From an early age, Harith Ridzuan has had a first-hand look at the running of his parents’ furniture factory, One Tech. “When I was younger, my friends would go on trips during school holidays and I would have to go to the factory everyday. I didn’t enjoy it at the time but now, I see how that simple exposure has changed my whole perspective,” he says.
Now, as a director of the family company and founder of Harith Green Carpenter (HGC), Harith has developed HGC’s core values, which include sustainability as its main priority. “Under HGC, our brand DNA is three-pronged: it needs to be sustainable, it needs to be heavy duty, and it needs to have a good design,” he says. Working with sustainable materials and processes requires a complete revamp of the company’s methods, which has fuelled his creativity and helped him create trendy and useful furniture.
HGC works with recycled wood to create unique pieces. Harith goes dumpster diving to retrieve wood pallets, old crates and other materials that can be repurposed. “A lot of people do recycled furniture but we focus more on a fine finish so we process recycled wood to look like new wood.” It is a labour-intensive process that includes disassembling pieces and making sure the wood is strong enough.
“People have this misconception that green furniture or furniture made from recycled materials should cost less but they don’t understand the work involved in making sure it is usable for a second life.” HGC’s furniture is also made with wood from certified sources as well as sustainable wood that includes bamboo and rubberwood.
He emphasises the importance of making quality products, “We want something that can last generations, which is why we choose strong materials.” Most of HGC’s products are based on the wants and needs of its clients. Although the majority of the furniture is made with functionality and toughness in mind, it also makes feature pieces that focus solely on aesthetic appeal. “We do make a few conversation pieces and find that our clients are very happy with them because whenever people visit, they will end up talking about the items, so it helps break the ice,” he says.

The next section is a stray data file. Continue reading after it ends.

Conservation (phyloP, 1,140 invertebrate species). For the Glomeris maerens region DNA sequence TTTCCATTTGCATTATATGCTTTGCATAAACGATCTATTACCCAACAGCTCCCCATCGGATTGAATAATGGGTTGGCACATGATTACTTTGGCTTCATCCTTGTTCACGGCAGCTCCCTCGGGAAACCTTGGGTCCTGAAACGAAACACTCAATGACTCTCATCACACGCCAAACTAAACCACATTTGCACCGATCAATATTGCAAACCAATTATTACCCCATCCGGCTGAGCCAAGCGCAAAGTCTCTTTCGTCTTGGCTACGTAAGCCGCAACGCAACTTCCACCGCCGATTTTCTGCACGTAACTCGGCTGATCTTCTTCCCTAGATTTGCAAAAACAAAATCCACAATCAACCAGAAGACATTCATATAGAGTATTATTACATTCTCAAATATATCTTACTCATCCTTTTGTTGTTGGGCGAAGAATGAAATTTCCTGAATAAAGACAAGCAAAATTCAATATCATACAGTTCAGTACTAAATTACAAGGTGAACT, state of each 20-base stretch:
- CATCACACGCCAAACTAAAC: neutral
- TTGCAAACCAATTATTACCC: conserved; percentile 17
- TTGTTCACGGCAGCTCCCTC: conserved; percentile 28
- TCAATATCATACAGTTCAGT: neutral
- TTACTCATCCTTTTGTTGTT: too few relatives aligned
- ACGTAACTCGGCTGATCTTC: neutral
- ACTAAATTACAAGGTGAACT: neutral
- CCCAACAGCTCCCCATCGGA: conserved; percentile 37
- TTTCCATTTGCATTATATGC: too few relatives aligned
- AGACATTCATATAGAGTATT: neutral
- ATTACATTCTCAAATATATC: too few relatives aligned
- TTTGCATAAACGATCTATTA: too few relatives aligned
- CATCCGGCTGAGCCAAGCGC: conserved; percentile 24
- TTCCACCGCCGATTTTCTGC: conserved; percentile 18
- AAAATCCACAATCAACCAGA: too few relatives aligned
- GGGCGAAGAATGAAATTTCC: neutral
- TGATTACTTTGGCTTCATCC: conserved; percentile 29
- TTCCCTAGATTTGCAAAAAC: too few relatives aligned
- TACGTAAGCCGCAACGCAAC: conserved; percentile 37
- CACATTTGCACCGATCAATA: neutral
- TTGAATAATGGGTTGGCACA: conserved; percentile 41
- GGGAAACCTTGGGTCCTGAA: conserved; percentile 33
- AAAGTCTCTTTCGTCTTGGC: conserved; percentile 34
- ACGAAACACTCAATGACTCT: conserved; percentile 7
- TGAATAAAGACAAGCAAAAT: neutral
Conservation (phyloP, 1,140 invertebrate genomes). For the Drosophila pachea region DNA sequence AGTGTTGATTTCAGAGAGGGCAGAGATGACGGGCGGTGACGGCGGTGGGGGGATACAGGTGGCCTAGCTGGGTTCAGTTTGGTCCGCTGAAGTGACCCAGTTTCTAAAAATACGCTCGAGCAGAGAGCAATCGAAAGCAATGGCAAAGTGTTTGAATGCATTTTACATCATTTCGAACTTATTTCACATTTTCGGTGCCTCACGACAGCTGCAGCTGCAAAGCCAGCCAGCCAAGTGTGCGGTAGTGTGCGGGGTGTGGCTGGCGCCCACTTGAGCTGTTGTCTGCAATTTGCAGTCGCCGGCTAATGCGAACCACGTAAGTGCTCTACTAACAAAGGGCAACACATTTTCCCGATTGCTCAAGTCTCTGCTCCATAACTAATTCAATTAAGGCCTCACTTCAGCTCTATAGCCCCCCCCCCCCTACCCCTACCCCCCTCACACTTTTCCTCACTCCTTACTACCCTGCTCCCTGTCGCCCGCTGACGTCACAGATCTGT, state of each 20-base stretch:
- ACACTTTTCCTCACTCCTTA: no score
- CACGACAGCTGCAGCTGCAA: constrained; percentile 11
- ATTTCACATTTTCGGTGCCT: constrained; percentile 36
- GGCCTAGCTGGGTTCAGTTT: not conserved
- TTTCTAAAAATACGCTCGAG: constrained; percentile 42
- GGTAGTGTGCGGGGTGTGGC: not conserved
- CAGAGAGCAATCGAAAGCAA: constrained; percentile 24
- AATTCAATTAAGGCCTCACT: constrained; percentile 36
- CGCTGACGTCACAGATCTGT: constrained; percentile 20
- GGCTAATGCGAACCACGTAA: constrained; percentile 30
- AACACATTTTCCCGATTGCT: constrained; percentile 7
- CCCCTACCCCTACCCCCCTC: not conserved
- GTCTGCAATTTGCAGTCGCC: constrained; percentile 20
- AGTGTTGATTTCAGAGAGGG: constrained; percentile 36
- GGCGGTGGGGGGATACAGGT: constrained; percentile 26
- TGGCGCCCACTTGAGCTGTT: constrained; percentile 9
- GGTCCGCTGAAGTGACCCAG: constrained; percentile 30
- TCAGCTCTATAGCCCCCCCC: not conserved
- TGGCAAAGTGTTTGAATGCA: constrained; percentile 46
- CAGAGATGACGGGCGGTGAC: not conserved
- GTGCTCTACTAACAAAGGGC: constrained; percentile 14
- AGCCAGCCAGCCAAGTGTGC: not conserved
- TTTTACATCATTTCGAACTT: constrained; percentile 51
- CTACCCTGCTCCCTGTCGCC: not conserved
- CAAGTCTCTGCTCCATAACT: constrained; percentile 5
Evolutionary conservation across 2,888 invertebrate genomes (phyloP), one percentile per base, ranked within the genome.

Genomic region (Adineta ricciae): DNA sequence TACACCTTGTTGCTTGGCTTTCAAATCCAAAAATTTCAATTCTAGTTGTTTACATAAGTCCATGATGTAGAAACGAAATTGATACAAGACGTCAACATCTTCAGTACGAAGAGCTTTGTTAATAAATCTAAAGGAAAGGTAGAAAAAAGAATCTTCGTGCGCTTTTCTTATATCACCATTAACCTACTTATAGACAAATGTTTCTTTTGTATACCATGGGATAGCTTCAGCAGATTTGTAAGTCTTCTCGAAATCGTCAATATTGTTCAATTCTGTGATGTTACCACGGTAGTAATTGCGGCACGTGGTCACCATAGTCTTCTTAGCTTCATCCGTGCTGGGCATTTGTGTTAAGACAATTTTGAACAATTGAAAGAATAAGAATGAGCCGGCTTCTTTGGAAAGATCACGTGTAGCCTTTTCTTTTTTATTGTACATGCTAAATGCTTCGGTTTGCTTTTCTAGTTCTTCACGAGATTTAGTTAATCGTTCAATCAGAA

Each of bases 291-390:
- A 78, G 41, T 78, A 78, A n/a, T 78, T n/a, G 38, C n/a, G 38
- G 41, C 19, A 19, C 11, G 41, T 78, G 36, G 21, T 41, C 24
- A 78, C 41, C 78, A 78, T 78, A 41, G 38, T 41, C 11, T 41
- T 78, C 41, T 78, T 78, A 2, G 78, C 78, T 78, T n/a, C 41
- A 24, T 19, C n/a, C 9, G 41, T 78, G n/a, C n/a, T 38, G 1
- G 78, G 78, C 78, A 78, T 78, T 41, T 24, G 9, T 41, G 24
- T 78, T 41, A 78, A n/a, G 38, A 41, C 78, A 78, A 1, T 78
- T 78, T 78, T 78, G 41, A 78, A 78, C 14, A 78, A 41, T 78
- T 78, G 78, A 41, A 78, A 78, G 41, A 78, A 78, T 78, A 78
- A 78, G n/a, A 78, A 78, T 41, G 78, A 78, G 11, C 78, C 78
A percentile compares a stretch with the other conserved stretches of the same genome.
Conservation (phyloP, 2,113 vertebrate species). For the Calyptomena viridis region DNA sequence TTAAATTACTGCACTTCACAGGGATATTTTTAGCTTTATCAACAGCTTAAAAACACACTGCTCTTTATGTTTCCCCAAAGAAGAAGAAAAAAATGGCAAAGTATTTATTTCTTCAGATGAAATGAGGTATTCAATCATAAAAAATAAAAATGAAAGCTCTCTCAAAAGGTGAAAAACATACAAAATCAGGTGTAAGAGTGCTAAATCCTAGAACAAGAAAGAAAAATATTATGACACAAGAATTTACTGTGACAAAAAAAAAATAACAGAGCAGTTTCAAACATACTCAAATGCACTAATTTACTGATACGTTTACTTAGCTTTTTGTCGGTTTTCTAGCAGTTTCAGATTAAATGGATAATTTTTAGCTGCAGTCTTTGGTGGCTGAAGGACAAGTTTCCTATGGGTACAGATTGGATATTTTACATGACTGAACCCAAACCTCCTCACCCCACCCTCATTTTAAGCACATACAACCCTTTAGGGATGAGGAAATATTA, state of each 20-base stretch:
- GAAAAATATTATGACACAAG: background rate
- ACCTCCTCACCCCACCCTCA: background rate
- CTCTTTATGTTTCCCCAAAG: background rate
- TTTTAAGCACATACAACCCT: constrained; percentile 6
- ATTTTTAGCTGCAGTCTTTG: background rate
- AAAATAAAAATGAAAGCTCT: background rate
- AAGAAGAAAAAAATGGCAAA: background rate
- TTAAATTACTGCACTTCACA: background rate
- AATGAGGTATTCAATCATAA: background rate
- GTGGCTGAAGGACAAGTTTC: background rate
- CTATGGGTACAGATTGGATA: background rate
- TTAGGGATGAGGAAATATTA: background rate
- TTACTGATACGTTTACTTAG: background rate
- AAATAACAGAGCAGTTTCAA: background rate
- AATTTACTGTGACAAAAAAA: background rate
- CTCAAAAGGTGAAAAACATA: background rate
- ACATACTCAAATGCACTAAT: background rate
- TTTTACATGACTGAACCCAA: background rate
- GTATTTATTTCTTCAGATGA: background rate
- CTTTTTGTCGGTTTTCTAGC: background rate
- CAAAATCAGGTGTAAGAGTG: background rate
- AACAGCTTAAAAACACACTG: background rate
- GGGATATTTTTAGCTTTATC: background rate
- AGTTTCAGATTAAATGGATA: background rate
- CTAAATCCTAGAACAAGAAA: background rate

“My tagline is ‘Saving the world one piece at a time’. We notice that we can reach more people with smaller items than bigger items,” Harith observes. With that in mind, he started another brand called Dapo, specifically dedicated to environmentally friendly kitchen products. Inspired by his love for food and interest in the products’ niche market potential, Dapo currently sells a range of green serving trays and coasters. It also collaborates with cafes and chefs to create custom-made products. Showing me one of his new pieces, he points out, “We put ‘crafted in Malaysia’ on it, so that you see it is a piece of Malaysia. It’s made of balau wood, so the story is that it is a piece of our heritage because we use that wood to make kampung houses.”
Harith wants to pass on his eco-friendly message to the youth with HGC’s Green Hammer Initiative. “We go to universities and schools to engage with the younger generation. We want to change the policy, mentality and exposure.” HGC also has a Teaching Factory that allows skilled students and interns to learn how they can keep everything environmentally safe.
For Harith, taking a holistic approach towards being green means that all equipment and processes in creating his products are sustainable, and not just the materials. HGC even recycles all its scraps and saves sawdust to sell to other industries. “We are not a furniture company specialising in green products. We are a green company specialising in furniture,” he declares.
This article first appeared on Apr 23, 2018 in The Edge Malaysia.